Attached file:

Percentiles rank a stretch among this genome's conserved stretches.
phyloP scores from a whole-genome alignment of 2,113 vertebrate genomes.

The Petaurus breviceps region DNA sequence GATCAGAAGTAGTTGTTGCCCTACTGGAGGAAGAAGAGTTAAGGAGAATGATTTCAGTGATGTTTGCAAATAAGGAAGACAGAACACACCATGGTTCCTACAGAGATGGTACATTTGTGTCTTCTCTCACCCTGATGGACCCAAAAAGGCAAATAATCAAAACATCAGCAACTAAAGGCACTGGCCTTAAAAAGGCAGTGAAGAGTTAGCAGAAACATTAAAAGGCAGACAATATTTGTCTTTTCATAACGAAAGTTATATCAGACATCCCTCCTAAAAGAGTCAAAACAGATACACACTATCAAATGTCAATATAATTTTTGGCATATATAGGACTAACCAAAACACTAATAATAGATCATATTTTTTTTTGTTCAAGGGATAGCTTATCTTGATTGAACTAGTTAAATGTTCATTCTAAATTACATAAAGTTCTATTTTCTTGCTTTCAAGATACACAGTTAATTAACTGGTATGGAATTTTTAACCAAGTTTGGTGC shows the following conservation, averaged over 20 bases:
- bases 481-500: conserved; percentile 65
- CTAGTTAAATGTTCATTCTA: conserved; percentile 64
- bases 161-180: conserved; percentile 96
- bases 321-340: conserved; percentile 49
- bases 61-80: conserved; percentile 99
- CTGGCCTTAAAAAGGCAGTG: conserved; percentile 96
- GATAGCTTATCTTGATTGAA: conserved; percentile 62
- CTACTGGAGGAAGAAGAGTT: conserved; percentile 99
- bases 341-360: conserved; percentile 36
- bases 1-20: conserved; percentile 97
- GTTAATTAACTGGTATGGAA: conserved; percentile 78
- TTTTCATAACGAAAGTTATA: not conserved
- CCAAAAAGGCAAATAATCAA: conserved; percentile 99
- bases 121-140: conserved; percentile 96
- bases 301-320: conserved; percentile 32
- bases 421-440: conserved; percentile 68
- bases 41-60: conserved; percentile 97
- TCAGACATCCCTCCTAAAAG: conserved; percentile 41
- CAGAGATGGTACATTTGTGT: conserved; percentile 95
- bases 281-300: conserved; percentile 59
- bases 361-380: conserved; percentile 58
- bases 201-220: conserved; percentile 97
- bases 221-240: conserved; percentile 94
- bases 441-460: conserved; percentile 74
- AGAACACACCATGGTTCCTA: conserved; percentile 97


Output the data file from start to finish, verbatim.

Percentiles rank a stretch among this genome's conserved stretches.
phyloP scores from a whole-genome alignment of 2,113 vertebrate genomes.

The Petaurus breviceps region DNA sequence GATCAGAAGTAGTTGTTGCCCTACTGGAGGAAGAAGAGTTAAGGAGAATGATTTCAGTGATGTTTGCAAATAAGGAAGACAGAACACACCATGGTTCCTACAGAGATGGTACATTTGTGTCTTCTCTCACCCTGATGGACCCAAAAAGGCAAATAATCAAAACATCAGCAACTAAAGGCACTGGCCTTAAAAAGGCAGTGAAGAGTTAGCAGAAACATTAAAAGGCAGACAATATTTGTCTTTTCATAACGAAAGTTATATCAGACATCCCTCCTAAAAGAGTCAAAACAGATACACACTATCAAATGTCAATATAATTTTTGGCATATATAGGACTAACCAAAACACTAATAATAGATCATATTTTTTTTTGTTCAAGGGATAGCTTATCTTGATTGAACTAGTTAAATGTTCATTCTAAATTACATAAAGTTCTATTTTCTTGCTTTCAAGATACACAGTTAATTAACTGGTATGGAATTTTTAACCAAGTTTGGTGC shows the following conservation, averaged over 20 bases:
- bases 481-500: conserved; percentile 65
- CTAGTTAAATGTTCATTCTA: conserved; percentile 64
- bases 161-180: conserved; percentile 96
- bases 321-340: conserved; percentile 49
- bases 61-80: conserved; percentile 99
- CTGGCCTTAAAAAGGCAGTG: conserved; percentile 96
- GATAGCTTATCTTGATTGAA: conserved; percentile 62
- CTACTGGAGGAAGAAGAGTT: conserved; percentile 99
- bases 341-360: conserved; percentile 36
- bases 1-20: conserved; percentile 97
- GTTAATTAACTGGTATGGAA: conserved; percentile 78
- TTTTCATAACGAAAGTTATA: not conserved
- CCAAAAAGGCAAATAATCAA: conserved; percentile 99
- bases 121-140: conserved; percentile 96
- bases 301-320: conserved; percentile 32
- bases 421-440: conserved; percentile 68
- bases 41-60: conserved; percentile 97
- TCAGACATCCCTCCTAAAAG: conserved; percentile 41
- CAGAGATGGTACATTTGTGT: conserved; percentile 95
- bases 281-300: conserved; percentile 59
- bases 361-380: conserved; percentile 58
- bases 201-220: conserved; percentile 97
- bases 221-240: conserved; percentile 94
- bases 441-460: conserved; percentile 74
- AGAACACACCATGGTTCCTA: conserved; percentile 97